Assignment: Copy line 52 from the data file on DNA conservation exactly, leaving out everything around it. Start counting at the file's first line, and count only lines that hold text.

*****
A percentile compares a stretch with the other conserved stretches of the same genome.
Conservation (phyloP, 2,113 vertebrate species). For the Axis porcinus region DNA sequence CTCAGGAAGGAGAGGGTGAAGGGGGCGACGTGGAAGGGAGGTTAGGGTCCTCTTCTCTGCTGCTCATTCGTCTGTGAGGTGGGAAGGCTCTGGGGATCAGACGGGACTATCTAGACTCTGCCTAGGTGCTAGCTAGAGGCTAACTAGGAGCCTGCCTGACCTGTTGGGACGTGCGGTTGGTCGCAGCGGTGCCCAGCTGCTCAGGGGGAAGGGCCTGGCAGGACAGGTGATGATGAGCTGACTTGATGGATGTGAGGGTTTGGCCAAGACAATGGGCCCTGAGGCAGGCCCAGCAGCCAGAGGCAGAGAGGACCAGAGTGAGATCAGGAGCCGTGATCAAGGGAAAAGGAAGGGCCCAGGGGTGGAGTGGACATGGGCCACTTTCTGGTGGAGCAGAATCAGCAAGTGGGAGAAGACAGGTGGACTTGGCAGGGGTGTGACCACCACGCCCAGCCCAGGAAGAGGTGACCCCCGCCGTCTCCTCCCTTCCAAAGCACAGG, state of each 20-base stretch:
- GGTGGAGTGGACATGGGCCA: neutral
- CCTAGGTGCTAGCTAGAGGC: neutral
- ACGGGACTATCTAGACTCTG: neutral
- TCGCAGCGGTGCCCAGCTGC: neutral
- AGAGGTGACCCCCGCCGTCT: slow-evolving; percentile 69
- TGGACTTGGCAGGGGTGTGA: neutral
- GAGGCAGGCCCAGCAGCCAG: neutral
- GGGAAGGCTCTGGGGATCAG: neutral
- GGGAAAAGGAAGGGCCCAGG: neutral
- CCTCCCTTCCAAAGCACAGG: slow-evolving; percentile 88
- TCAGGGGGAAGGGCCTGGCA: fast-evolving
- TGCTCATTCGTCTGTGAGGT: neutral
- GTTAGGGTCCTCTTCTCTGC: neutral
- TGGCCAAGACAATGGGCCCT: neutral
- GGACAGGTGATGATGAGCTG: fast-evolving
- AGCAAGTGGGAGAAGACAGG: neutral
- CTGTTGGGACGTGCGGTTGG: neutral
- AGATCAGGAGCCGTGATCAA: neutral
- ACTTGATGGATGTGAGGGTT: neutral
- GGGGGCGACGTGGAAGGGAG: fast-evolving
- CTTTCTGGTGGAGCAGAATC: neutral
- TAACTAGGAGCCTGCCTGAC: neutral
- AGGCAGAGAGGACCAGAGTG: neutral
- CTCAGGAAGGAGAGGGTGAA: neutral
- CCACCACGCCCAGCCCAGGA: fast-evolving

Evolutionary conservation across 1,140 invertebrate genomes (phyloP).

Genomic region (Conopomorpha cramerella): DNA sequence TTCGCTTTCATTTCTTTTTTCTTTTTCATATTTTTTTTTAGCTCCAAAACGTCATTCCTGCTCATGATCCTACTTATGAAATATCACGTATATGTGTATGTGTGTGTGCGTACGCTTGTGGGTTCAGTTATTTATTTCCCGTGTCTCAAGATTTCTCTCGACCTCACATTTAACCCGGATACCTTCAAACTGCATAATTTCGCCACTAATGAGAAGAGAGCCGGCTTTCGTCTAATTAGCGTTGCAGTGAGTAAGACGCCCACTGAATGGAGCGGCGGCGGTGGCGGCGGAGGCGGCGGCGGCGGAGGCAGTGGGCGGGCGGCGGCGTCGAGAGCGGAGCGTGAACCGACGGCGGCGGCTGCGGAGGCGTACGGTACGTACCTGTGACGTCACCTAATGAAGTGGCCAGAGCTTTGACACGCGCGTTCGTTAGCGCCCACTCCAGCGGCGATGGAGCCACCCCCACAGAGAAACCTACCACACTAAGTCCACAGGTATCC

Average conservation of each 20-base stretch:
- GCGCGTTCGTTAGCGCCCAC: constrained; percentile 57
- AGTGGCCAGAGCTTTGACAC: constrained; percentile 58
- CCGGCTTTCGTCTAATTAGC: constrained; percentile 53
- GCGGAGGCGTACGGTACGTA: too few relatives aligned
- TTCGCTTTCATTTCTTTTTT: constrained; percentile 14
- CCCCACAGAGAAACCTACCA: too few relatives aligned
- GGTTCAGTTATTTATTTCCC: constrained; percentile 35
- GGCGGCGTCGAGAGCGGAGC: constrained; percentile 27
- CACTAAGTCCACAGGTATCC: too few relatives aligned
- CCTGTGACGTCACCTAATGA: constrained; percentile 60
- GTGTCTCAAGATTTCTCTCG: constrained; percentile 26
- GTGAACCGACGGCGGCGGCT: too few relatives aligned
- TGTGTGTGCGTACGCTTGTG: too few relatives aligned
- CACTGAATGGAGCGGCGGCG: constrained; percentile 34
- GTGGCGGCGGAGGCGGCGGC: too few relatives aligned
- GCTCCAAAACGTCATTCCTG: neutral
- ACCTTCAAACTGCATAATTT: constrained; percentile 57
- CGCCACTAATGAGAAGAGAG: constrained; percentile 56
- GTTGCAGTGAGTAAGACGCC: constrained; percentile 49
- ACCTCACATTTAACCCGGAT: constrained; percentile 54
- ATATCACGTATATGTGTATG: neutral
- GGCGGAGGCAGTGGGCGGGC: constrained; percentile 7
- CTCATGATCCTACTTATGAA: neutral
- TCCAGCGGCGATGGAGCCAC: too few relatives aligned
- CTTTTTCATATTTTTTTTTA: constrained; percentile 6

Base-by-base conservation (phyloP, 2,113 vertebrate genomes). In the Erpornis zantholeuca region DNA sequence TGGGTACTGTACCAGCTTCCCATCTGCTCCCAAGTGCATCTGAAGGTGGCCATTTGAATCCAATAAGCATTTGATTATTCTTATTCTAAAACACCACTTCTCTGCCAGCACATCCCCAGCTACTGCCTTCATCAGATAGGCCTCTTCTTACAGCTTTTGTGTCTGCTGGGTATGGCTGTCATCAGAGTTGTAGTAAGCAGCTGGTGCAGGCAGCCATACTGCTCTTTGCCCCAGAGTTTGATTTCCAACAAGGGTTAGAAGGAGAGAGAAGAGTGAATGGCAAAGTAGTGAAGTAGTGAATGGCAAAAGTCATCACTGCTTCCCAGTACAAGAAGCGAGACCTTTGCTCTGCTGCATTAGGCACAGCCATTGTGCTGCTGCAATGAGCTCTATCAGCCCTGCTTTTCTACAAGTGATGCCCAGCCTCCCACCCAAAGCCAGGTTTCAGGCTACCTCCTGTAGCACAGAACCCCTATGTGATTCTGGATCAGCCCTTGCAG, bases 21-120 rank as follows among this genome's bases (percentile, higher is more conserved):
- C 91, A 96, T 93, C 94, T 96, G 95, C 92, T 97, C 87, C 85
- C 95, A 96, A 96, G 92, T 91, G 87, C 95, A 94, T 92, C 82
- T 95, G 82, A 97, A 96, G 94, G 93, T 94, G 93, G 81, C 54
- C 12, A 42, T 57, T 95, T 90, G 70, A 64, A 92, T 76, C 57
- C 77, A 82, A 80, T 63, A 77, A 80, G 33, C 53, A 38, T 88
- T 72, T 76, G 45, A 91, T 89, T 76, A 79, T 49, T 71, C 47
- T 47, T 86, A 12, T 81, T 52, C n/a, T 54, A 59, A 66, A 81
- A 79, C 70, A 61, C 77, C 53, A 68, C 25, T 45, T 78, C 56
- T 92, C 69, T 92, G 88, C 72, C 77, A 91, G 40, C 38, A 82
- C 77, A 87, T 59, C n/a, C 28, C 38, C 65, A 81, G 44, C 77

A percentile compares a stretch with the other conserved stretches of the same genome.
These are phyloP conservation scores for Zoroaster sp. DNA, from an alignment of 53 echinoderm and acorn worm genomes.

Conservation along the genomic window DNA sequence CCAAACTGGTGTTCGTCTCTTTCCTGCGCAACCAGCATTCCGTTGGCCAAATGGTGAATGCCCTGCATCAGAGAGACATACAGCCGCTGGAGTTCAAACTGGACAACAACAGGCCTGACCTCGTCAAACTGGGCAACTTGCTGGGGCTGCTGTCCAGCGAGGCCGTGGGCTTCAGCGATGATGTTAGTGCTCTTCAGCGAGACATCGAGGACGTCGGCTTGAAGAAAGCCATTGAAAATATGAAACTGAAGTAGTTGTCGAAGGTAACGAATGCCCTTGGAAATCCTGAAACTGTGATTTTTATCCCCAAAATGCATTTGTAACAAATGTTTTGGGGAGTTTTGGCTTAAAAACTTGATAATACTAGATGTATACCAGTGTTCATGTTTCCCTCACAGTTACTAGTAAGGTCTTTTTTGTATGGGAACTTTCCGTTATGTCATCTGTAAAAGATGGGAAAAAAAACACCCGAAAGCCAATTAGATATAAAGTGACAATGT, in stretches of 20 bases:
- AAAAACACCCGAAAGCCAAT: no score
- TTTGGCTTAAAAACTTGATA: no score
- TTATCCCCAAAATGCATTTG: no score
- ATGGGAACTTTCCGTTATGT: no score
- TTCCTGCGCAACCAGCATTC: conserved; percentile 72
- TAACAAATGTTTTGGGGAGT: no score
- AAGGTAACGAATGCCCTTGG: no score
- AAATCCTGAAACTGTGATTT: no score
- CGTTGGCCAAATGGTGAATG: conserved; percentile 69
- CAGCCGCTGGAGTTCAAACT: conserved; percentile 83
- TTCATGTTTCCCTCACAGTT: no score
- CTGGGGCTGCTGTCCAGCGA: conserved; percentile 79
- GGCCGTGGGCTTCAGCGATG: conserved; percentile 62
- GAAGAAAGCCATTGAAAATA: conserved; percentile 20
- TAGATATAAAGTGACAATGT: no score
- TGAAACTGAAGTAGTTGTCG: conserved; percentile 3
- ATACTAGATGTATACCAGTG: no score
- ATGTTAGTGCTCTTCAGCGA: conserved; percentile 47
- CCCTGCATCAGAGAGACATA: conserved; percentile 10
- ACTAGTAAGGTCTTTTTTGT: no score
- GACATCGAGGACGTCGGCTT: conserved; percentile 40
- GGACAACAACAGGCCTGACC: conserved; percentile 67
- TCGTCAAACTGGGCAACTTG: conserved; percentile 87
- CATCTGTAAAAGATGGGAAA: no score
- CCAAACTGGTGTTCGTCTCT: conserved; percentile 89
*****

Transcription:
- GGCGGAGGCAGTGGGCGGGC: constrained; percentile 7